• If your family has even one member with migraines, your household will statistically spend 70% more for healthcare than a household with no migraineurs.
  • Migraines cost the US economy about $36 billion per year in medical bills, lost wages, disability, and other direct or indirect losses.  

Again, we promised that we wouldn’t focus on the negative for our entire article, but you no doubt have the idea at this point. You are not the only one in need of affordable and reliable help. Where can you turn? The answer may be in one of the most common symptoms of migraine – neck pain.

The Link Between Neck Pain and Migraines 

A man with a history of chronic migraines (more than 15 days per month) went to a chiropractor, not for the headaches but for neck pain. This 35-year-old was having difficulty sleeping and a pins and needles feeling in his left shoulder. Throughout all phases of care provided by the chiropractor, 24 of the visits resulted in adjustments. The intervention restored a proper cervical (neck) curvature, and the pain went away – both the neck pain and head pain! 

The symptoms that the patient was feeling indicated a nerve source of pain and other issues. However, you don’t see a lot of people with migraines running to have their neck x-rayed. Why not? Perhaps it is because the neck pain associated with migraines was viewed as a trigger up until just a couple of years ago when researchers finally started calling neck pain a symptom of migraines. 

That symptom may actually be the underlying cause. When the top bones in the neck misalign, the results can be inhibited brainstem function, reduced blood flow to the head, increased intracranial pressure, and so on. It is no wonder that neck pain and migraines go hand in hand.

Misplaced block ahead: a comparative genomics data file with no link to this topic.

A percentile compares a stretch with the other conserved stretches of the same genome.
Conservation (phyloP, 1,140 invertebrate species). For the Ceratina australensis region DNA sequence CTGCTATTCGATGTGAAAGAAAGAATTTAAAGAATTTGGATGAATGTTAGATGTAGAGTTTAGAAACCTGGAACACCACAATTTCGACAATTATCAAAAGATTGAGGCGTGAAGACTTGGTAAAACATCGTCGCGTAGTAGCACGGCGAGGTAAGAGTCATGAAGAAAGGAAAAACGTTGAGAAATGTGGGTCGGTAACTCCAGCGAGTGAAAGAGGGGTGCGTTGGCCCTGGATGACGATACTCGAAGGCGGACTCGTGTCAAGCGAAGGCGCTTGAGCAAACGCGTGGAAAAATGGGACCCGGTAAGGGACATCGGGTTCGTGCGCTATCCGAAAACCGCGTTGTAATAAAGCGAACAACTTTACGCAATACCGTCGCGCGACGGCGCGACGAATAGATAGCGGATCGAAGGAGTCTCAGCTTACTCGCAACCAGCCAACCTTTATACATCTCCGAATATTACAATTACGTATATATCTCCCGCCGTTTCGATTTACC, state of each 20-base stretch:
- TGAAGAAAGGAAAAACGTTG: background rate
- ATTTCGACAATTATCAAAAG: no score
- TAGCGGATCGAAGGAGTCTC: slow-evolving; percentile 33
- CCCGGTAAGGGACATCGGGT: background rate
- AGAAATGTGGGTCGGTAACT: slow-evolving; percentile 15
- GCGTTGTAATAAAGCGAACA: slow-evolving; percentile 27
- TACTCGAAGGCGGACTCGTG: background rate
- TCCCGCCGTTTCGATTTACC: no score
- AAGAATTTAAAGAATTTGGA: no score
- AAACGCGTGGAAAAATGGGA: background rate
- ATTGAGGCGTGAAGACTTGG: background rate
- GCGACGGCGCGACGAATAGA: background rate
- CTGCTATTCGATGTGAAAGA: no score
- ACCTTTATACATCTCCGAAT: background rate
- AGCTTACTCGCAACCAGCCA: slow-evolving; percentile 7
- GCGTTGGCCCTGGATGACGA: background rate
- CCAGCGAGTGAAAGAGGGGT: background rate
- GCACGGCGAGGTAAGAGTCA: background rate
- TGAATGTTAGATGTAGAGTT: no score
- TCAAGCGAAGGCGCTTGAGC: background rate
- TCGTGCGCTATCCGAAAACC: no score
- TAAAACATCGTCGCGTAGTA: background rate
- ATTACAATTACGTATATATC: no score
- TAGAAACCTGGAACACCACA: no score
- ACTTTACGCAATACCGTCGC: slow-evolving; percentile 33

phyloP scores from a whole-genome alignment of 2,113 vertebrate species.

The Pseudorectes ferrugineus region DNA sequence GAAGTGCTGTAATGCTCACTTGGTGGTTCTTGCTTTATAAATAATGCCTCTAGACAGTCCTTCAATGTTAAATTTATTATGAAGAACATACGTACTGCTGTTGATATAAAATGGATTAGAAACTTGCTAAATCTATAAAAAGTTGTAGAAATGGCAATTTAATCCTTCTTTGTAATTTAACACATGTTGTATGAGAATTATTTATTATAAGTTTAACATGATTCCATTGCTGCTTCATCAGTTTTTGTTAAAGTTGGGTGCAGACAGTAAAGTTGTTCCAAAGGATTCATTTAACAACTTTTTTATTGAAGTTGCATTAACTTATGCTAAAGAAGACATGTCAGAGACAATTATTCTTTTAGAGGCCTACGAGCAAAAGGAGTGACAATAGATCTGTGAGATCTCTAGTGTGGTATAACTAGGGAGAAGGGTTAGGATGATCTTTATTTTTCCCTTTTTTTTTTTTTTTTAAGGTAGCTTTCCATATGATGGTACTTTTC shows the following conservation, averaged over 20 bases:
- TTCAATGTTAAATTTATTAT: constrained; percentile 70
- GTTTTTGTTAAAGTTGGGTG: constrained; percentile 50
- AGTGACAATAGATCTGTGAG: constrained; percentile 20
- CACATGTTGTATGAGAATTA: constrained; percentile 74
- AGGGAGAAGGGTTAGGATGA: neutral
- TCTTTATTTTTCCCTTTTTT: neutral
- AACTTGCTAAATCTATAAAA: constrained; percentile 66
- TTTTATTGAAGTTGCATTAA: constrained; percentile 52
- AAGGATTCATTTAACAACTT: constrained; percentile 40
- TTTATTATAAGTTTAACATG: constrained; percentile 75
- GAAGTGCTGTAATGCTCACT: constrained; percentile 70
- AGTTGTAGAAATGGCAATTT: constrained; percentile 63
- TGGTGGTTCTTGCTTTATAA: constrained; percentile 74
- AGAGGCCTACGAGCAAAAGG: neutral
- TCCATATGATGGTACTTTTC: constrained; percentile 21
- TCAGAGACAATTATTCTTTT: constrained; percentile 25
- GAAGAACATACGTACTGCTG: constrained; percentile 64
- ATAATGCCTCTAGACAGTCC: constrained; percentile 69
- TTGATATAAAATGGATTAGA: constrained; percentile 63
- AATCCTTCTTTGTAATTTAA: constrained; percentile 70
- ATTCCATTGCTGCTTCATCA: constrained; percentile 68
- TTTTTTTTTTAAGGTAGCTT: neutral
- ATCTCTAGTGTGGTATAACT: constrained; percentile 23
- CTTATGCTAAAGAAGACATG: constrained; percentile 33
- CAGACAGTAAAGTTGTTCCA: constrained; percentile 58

If you are living with migraines, especially if you have a history of neck pain, upper cervical specific chiropractic may be the type of chiropractic care you need. This particular focus involves precise and gentle adjustments of the C1 and C2 vertebrae, the two bones located at the base of the skull. This puts the bones in a prime location to affect the central nervous system and lead to the conditions that cause migraines. 

To learn more, contact an upper cervical practitioner in your area. The search feature on this site can help you to find a preferred practitioner.

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The content and materials provided in this web site are for informational and educational purposes only and are not intended to supplement or comprise a medical diagnosis or other professional opinion, or to be used in lieu of a consultation with a physician or competent health care professional for medical diagnosis and/or treatment. All content and materials including research papers, case studies and testimonials summarizing patients' responses to care are intended for educational purposes only and do not imply a guarantee of benefit. Individual results may vary, depending upon several factors including age of the patient, severity of the condition, severity of the spinal injury, and duration of time the condition has been present.